Sports and recreational activity participants may be barred from recovering damages following injury accidents during those activities if what occurred was an inherent risk associated with that sport or activity. When people choose to engage in risky activities, California law says that they have assumed the risk of injury by participating in them. In Swigart v. Bruno, Cal.App.4, Case No. D071072, the court ruled that a woman who was injured by a horse while participating in an endurance riding event could not recover in a lawsuit alleging negligence against another rider.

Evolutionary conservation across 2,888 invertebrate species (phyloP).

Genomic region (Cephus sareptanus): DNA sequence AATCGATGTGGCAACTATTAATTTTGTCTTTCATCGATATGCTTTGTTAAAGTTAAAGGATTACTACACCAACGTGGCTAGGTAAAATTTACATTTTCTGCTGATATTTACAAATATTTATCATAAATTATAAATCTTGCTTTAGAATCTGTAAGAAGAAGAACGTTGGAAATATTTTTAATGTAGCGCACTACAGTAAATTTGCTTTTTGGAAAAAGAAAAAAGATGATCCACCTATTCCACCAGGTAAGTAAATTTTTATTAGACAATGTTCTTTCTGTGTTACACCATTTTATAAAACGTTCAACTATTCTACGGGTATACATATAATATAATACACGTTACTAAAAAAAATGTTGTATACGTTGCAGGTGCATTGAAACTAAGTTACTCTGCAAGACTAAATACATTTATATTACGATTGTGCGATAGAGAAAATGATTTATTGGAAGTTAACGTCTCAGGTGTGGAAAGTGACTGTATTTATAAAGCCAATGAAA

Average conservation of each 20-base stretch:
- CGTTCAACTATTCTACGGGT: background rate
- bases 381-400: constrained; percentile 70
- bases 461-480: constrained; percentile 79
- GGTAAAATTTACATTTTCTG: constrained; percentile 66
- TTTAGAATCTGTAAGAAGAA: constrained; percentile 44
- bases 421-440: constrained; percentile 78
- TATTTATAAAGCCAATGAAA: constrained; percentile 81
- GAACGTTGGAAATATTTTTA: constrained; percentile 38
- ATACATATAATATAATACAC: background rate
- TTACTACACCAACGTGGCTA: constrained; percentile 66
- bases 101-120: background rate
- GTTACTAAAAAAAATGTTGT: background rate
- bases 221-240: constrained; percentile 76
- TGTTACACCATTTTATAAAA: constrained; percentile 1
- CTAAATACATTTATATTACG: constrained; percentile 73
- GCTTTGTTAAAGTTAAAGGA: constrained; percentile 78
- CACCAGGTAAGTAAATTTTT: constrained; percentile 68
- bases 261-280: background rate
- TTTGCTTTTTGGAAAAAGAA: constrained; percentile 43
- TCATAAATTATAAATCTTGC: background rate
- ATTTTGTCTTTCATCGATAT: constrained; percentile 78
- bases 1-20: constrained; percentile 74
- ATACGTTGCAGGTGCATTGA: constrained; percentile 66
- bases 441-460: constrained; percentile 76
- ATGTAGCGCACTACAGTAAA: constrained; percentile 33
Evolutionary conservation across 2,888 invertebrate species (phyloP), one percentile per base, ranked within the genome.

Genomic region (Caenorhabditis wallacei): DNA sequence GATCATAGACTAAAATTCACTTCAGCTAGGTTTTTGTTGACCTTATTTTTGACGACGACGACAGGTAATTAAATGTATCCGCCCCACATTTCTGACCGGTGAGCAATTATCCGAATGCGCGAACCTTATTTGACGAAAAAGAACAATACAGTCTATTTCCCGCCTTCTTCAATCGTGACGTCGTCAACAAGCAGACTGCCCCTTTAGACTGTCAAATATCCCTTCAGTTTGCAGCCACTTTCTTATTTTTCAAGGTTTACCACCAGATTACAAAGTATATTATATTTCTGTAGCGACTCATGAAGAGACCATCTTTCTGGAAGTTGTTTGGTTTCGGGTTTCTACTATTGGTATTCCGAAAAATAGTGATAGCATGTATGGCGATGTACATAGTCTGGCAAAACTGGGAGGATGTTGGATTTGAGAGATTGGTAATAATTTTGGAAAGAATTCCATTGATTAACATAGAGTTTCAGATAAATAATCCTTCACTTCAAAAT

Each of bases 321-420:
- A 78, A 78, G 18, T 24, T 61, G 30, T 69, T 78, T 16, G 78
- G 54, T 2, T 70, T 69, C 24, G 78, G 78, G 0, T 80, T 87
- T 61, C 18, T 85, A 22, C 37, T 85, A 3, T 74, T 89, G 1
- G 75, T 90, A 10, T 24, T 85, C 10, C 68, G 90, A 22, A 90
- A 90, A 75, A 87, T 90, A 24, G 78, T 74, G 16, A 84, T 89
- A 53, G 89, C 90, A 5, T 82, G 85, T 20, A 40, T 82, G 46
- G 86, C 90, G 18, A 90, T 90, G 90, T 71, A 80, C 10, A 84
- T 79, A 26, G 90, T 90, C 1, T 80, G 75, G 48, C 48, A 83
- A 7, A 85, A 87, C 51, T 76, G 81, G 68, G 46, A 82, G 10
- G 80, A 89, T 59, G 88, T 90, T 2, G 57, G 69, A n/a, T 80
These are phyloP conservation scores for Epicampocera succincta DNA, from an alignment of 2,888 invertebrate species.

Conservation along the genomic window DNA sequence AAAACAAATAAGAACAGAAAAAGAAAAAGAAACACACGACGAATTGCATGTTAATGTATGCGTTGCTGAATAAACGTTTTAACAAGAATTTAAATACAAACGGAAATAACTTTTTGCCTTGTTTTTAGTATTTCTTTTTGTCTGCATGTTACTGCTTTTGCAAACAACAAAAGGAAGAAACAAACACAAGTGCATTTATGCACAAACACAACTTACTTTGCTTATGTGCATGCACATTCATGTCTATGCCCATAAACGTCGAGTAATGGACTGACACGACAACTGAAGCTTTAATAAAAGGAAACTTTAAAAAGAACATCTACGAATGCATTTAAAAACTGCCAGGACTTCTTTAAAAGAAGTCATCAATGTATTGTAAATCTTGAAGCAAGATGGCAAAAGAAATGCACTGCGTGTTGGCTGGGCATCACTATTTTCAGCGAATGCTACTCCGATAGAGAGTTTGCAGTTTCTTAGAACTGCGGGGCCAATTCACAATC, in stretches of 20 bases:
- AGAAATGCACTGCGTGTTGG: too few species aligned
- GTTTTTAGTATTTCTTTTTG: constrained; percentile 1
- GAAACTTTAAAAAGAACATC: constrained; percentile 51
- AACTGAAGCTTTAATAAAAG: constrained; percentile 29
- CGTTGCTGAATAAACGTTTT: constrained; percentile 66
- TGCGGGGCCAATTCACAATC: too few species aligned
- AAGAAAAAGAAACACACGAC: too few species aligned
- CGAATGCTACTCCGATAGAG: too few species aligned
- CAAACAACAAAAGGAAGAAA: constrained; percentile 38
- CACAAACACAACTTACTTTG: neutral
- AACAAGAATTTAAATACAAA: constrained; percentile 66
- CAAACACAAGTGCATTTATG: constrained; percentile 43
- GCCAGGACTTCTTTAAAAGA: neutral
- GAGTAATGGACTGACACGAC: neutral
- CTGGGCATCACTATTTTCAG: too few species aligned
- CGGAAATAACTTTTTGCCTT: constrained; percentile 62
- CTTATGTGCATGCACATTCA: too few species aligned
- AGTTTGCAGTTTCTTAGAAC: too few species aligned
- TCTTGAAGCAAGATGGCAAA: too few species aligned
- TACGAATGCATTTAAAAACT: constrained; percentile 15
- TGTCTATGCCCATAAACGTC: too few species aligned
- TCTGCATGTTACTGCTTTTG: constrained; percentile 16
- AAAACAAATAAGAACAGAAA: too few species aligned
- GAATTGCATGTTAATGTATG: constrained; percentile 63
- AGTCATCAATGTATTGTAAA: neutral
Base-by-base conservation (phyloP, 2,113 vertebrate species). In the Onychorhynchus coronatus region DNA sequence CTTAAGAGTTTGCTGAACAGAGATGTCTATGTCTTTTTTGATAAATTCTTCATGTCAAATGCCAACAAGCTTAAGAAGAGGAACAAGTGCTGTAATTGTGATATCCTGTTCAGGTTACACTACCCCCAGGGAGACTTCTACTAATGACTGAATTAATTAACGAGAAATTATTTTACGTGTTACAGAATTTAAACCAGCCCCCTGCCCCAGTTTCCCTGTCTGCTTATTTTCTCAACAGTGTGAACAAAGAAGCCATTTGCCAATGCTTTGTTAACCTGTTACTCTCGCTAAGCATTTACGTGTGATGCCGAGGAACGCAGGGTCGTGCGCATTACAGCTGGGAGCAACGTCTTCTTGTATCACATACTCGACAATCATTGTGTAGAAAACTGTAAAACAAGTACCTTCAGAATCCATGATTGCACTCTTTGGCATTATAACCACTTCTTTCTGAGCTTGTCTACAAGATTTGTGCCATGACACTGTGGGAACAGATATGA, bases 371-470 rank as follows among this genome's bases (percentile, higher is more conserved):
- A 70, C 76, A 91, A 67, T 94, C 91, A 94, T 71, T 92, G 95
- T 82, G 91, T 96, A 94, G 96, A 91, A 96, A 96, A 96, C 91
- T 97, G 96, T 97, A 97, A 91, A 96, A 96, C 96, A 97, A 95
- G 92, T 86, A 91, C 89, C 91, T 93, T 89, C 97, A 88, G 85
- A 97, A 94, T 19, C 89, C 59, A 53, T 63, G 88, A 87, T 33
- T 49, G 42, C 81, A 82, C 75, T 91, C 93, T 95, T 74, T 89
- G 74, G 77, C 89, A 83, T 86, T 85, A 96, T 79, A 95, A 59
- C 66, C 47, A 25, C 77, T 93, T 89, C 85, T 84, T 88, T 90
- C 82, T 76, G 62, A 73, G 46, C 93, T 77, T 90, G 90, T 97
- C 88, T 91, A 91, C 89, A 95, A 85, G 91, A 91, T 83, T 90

Issue: Whether a participant in a sport or other recreational activity can sue another participant for negligence in the case of an injury accident?
The plaintiff, Kathleen Swigart, and the defendant, Carl Bruno, both participated in an endurance horseback riding event in Perris, California on March 3, 2012. The course was 50 miles long. Swigart dismounted at the eight-mile card checkpoint. While she was on the ground, Bruno’s horse contacted the horse in front of it, causing that horse to kick Bruno’s horse. Bruno’s horse then bolted, throwing Bruno off and striking Swigart, injuring her. Swigart filed a lawsuit against Bruno alleging negligence and gross negligence. Bruno filed a motion for summary judgment, and the trial court agreed, dismissing the action. Swigart then appealed to the Califonia Court of Appeals.